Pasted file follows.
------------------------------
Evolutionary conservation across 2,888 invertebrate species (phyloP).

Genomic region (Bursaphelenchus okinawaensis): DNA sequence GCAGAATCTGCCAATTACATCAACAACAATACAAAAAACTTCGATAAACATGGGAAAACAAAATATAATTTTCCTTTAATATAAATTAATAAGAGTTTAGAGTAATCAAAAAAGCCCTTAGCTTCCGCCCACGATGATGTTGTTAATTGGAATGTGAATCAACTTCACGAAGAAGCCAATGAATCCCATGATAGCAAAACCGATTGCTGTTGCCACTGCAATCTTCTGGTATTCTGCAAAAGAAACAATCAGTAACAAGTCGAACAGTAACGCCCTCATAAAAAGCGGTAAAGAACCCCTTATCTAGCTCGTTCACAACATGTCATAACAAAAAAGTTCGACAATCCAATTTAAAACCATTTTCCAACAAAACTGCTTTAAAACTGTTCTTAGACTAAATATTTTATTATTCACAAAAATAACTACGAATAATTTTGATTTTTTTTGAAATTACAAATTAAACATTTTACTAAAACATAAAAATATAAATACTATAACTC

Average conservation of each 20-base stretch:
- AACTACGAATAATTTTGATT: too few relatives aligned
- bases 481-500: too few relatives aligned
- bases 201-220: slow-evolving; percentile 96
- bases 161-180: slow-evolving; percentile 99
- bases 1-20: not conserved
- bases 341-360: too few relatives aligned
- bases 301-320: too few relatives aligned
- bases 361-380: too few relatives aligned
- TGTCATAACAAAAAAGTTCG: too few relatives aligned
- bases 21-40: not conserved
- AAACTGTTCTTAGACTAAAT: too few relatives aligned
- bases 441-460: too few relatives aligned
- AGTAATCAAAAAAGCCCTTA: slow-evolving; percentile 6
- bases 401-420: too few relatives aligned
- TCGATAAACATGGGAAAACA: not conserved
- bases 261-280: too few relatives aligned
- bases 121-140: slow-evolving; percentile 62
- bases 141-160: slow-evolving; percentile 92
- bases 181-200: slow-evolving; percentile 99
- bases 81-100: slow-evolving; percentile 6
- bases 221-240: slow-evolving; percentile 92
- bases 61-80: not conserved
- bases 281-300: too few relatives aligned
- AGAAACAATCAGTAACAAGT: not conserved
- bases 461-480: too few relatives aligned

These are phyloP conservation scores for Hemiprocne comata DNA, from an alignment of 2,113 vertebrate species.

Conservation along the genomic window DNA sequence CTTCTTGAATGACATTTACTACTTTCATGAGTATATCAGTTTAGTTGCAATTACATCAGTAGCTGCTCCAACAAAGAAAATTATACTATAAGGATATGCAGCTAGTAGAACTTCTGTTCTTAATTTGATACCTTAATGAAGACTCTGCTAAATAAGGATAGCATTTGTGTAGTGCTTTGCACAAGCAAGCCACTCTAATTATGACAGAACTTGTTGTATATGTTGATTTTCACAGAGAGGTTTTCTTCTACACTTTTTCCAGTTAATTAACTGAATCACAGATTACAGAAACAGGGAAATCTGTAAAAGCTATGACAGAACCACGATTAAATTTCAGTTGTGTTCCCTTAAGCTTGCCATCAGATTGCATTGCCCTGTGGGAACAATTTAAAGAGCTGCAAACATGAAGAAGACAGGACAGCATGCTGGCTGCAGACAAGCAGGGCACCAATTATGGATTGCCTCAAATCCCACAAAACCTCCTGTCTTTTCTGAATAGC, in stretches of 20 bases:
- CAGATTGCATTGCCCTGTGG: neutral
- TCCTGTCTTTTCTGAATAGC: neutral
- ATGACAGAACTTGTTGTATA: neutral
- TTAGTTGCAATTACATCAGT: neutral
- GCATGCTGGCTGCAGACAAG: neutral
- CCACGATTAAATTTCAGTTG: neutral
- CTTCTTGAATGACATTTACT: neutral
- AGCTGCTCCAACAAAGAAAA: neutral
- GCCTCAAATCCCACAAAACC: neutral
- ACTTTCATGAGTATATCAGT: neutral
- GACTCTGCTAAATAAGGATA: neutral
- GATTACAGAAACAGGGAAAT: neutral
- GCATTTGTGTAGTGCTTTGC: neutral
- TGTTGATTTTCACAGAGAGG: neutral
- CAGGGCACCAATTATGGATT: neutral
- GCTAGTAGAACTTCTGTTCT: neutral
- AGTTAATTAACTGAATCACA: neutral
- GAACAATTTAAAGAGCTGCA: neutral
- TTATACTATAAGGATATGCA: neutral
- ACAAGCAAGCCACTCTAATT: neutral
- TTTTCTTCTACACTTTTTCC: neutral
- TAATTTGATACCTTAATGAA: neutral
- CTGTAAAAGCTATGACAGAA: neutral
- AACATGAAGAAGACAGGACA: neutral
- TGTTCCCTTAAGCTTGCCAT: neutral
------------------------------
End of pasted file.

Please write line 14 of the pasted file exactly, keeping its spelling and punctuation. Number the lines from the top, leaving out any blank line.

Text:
- AAACTGTTCTTAGACTAAAT: too few relatives aligned